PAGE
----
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Look out! All of the hazards you face walking along the Meadows

A gentle stroll to uni has never been so stressful

Ah the Meadows. They're pretty, they're Instagrammable, but they are also unbelievably hazardous. Don't be fooled by the picturesque nature of it. Walking to uni along the Meadows is a minefield of potential perils, so here they are:


Dogs are cute, which makes them a distraction that can put you at risk of harm. While you're staring longingly at that golden retriever, there is a cyclist heading straight towards you, but you neglect to notice this and only just avoid a major collision at the last minute by jumping out of the cycle lane and back onto the pedestrian path.

Dogs are also a hazard in that they are energetic, and want to run everywhere. Fear the excitable dog who comes running towards you as they may well take you down in their quest to catch their ball. Dogs are also a tripping hazard, so be alert or risk being tripped up by a small, unsuspecting but speedy dog.

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Sweet and unsuspecting


Runners are everywhere on the Meadows. That's fine, but you need to be aware of them because they have a habit of appearing out of nowhere. Also be aware especially in the evenings and on weekends when there are large groups of runners. If you're truly unlucky, then you might feel like you're in a David Attenborough documentary as a large herd of enthusiastic runners come bounding towards you with no escape in sight.

The Elements

When it's windy on the Meadows, it's windy. When it's raining on the Meadows, you can bet that you're going to arrive to uni drenched. When it's sunny the Meadows are beautiful, but when it's not sunny, the weather is miserable so prepare to face the full brunt of the elements.

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Mud, glorious mud


The Meadows can become very muddy. How is this a hazard? It's a hazard because if you're not looking where you're going, you may well land up with sticky brown mud on your clean shoes. "I'll just stick to the path," you say. That probably won't happen because of…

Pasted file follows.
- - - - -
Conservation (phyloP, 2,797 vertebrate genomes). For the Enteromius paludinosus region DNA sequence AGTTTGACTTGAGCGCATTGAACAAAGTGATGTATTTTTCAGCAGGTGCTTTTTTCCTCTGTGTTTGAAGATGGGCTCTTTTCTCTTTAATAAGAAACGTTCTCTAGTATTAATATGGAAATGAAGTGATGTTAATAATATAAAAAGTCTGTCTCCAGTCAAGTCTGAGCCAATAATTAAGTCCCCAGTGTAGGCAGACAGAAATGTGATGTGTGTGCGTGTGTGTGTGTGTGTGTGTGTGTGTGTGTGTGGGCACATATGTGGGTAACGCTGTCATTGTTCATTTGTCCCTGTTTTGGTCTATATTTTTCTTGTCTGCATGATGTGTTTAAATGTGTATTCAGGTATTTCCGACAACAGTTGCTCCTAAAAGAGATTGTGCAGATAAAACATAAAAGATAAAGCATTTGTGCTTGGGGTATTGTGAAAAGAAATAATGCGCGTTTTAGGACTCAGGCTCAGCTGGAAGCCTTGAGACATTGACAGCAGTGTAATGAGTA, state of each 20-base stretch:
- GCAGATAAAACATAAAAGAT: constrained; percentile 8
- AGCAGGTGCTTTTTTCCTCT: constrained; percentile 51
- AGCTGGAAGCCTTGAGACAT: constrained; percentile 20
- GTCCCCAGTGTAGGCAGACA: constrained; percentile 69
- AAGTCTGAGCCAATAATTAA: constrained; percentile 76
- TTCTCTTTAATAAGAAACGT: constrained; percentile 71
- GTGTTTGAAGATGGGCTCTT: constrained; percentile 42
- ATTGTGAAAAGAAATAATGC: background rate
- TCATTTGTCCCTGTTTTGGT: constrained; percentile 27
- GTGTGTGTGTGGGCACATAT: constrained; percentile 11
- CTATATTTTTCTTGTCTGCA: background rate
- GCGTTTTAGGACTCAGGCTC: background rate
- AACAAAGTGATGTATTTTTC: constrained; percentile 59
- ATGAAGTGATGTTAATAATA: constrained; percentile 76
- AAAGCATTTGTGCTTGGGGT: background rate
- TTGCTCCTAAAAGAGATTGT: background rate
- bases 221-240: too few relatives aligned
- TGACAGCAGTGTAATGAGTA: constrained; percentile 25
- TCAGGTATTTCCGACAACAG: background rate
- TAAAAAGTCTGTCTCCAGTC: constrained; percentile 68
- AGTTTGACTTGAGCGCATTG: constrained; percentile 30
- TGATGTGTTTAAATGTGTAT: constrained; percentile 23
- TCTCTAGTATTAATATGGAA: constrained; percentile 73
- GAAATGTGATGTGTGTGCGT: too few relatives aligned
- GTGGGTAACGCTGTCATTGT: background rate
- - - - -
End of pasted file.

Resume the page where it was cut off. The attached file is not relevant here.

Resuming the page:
People who walk in big groups and block the path

People who walk in groups and spread across the whole path need to understand that they are causing unnecessary hazards for everyone else because it is most likely that to get around them, you will either have to go on the grass and get muddy, or walk in the cycle lane and risk getting run down by a cyclist.


Cyclists are prolific on the Meadows. They have their own designated cycle lanes. Even so, the crossing at the middle of the Meadows at the bottom of Quarter Mile is quite possibly the most dangerous part of the Meadows, due to the fact that cyclists never stop to let you go, and very rarely signal to tell you which way they're going. It is honestly a surprise that I am still alive to write this article considering the number of times I have nearly been sent flying by cyclists who think they own the Meadows.

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Brace yourself, take your life in your hands and tackle this crossing if you dare


Children come in several forms on the Meadows, whether they're doing PE, dossing about after school, or have been let loose from their pushchair prisons, they are everywhere. Most dangerous are arguably toddlers. Like dogs, small children appear out of nowhere and can easily trip you up. Similar to people who walk right across the path, parents with buggies often walk in pairs or groups and block up the paths, so onto the mud or into the cycle lane you go.

People on their phones

We are all guilty of walking and using our phones. Because the Meadows are so damn pretty, it means that loads of people are going to be distracted by their Insta opportunities. Be aware of sudden stops and being walked into – people don't pay attention.

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Get that Insta aesthetic